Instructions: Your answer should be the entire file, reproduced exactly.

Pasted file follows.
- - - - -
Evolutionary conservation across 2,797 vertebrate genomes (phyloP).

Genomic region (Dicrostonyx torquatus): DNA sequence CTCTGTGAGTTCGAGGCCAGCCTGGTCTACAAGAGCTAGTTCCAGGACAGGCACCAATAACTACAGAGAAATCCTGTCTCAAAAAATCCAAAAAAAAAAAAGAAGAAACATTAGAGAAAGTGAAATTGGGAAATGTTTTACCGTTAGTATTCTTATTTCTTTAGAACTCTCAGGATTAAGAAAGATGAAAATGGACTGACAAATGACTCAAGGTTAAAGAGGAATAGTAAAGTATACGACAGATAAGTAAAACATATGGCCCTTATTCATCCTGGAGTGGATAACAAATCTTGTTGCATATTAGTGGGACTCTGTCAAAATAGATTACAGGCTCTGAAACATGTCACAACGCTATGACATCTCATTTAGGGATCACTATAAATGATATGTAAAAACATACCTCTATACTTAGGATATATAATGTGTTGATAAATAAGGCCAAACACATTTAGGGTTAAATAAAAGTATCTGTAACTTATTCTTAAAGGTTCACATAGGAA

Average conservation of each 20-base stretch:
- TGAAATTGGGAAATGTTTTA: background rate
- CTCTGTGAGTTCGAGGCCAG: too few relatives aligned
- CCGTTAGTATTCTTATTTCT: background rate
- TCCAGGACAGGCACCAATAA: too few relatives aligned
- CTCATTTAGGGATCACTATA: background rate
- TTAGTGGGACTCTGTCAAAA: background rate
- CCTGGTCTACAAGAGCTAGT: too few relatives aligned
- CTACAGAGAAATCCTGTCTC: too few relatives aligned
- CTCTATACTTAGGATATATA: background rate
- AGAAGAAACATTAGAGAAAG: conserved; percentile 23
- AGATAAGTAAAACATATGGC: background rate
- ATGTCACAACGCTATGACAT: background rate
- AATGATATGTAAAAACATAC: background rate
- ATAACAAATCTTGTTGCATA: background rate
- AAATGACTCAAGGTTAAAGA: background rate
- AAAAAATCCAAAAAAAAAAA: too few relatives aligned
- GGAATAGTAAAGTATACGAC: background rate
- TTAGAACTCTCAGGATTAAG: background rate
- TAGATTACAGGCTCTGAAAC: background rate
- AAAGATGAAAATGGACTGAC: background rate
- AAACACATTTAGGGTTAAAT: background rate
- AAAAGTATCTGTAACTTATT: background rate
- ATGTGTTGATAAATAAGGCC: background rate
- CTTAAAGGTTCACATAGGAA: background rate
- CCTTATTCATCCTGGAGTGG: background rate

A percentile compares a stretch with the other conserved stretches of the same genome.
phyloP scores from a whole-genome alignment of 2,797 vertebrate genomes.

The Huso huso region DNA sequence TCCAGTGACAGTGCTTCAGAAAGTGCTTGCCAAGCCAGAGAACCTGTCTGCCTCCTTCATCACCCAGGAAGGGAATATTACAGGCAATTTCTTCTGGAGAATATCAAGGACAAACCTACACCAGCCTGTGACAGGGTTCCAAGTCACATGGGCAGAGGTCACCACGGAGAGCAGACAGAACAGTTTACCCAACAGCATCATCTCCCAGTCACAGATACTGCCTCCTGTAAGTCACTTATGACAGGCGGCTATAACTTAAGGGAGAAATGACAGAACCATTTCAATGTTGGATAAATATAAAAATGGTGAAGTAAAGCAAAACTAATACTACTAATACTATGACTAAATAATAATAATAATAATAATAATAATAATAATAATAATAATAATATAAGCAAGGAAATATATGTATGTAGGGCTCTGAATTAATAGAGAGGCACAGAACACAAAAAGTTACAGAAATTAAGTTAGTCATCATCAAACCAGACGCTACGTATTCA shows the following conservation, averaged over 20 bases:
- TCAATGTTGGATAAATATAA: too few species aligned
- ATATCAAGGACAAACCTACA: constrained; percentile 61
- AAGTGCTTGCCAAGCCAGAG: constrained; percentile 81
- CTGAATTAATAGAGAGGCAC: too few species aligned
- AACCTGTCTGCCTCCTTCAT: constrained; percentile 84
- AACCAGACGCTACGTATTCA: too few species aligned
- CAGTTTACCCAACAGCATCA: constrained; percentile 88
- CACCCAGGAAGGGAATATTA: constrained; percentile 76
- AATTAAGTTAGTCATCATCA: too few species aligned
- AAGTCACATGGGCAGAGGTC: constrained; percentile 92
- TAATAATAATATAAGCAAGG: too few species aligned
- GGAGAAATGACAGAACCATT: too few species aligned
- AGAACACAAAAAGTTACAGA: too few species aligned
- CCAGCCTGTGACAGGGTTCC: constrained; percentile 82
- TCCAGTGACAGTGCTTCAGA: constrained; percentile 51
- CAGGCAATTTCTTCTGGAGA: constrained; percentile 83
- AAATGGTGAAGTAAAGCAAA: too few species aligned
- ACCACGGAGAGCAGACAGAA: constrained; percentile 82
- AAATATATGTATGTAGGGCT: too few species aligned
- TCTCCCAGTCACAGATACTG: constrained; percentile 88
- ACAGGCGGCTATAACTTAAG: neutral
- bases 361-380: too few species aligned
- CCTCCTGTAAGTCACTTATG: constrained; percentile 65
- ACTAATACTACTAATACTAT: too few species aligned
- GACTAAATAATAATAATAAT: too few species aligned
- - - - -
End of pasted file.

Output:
Evolutionary conservation across 2,797 vertebrate genomes (phyloP).

Genomic region (Dicrostonyx torquatus): DNA sequence CTCTGTGAGTTCGAGGCCAGCCTGGTCTACAAGAGCTAGTTCCAGGACAGGCACCAATAACTACAGAGAAATCCTGTCTCAAAAAATCCAAAAAAAAAAAAGAAGAAACATTAGAGAAAGTGAAATTGGGAAATGTTTTACCGTTAGTATTCTTATTTCTTTAGAACTCTCAGGATTAAGAAAGATGAAAATGGACTGACAAATGACTCAAGGTTAAAGAGGAATAGTAAAGTATACGACAGATAAGTAAAACATATGGCCCTTATTCATCCTGGAGTGGATAACAAATCTTGTTGCATATTAGTGGGACTCTGTCAAAATAGATTACAGGCTCTGAAACATGTCACAACGCTATGACATCTCATTTAGGGATCACTATAAATGATATGTAAAAACATACCTCTATACTTAGGATATATAATGTGTTGATAAATAAGGCCAAACACATTTAGGGTTAAATAAAAGTATCTGTAACTTATTCTTAAAGGTTCACATAGGAA

Average conservation of each 20-base stretch:
- TGAAATTGGGAAATGTTTTA: background rate
- CTCTGTGAGTTCGAGGCCAG: too few relatives aligned
- CCGTTAGTATTCTTATTTCT: background rate
- TCCAGGACAGGCACCAATAA: too few relatives aligned
- CTCATTTAGGGATCACTATA: background rate
- TTAGTGGGACTCTGTCAAAA: background rate
- CCTGGTCTACAAGAGCTAGT: too few relatives aligned
- CTACAGAGAAATCCTGTCTC: too few relatives aligned
- CTCTATACTTAGGATATATA: background rate
- AGAAGAAACATTAGAGAAAG: conserved; percentile 23
- AGATAAGTAAAACATATGGC: background rate
- ATGTCACAACGCTATGACAT: background rate
- AATGATATGTAAAAACATAC: background rate
- ATAACAAATCTTGTTGCATA: background rate
- AAATGACTCAAGGTTAAAGA: background rate
- AAAAAATCCAAAAAAAAAAA: too few relatives aligned
- GGAATAGTAAAGTATACGAC: background rate
- TTAGAACTCTCAGGATTAAG: background rate
- TAGATTACAGGCTCTGAAAC: background rate
- AAAGATGAAAATGGACTGAC: background rate
- AAACACATTTAGGGTTAAAT: background rate
- AAAAGTATCTGTAACTTATT: background rate
- ATGTGTTGATAAATAAGGCC: background rate
- CTTAAAGGTTCACATAGGAA: background rate
- CCTTATTCATCCTGGAGTGG: background rate

A percentile compares a stretch with the other conserved stretches of the same genome.
phyloP scores from a whole-genome alignment of 2,797 vertebrate genomes.

The Huso huso region DNA sequence TCCAGTGACAGTGCTTCAGAAAGTGCTTGCCAAGCCAGAGAACCTGTCTGCCTCCTTCATCACCCAGGAAGGGAATATTACAGGCAATTTCTTCTGGAGAATATCAAGGACAAACCTACACCAGCCTGTGACAGGGTTCCAAGTCACATGGGCAGAGGTCACCACGGAGAGCAGACAGAACAGTTTACCCAACAGCATCATCTCCCAGTCACAGATACTGCCTCCTGTAAGTCACTTATGACAGGCGGCTATAACTTAAGGGAGAAATGACAGAACCATTTCAATGTTGGATAAATATAAAAATGGTGAAGTAAAGCAAAACTAATACTACTAATACTATGACTAAATAATAATAATAATAATAATAATAATAATAATAATAATAATAATATAAGCAAGGAAATATATGTATGTAGGGCTCTGAATTAATAGAGAGGCACAGAACACAAAAAGTTACAGAAATTAAGTTAGTCATCATCAAACCAGACGCTACGTATTCA shows the following conservation, averaged over 20 bases:
- TCAATGTTGGATAAATATAA: too few species aligned
- ATATCAAGGACAAACCTACA: constrained; percentile 61
- AAGTGCTTGCCAAGCCAGAG: constrained; percentile 81
- CTGAATTAATAGAGAGGCAC: too few species aligned
- AACCTGTCTGCCTCCTTCAT: constrained; percentile 84
- AACCAGACGCTACGTATTCA: too few species aligned
- CAGTTTACCCAACAGCATCA: constrained; percentile 88
- CACCCAGGAAGGGAATATTA: constrained; percentile 76
- AATTAAGTTAGTCATCATCA: too few species aligned
- AAGTCACATGGGCAGAGGTC: constrained; percentile 92
- TAATAATAATATAAGCAAGG: too few species aligned
- GGAGAAATGACAGAACCATT: too few species aligned
- AGAACACAAAAAGTTACAGA: too few species aligned
- CCAGCCTGTGACAGGGTTCC: constrained; percentile 82
- TCCAGTGACAGTGCTTCAGA: constrained; percentile 51
- CAGGCAATTTCTTCTGGAGA: constrained; percentile 83
- AAATGGTGAAGTAAAGCAAA: too few species aligned
- ACCACGGAGAGCAGACAGAA: constrained; percentile 82
- AAATATATGTATGTAGGGCT: too few species aligned
- TCTCCCAGTCACAGATACTG: constrained; percentile 88
- ACAGGCGGCTATAACTTAAG: neutral
- bases 361-380: too few species aligned
- CCTCCTGTAAGTCACTTATG: constrained; percentile 65
- ACTAATACTACTAATACTAT: too few species aligned
- GACTAAATAATAATAATAAT: too few species aligned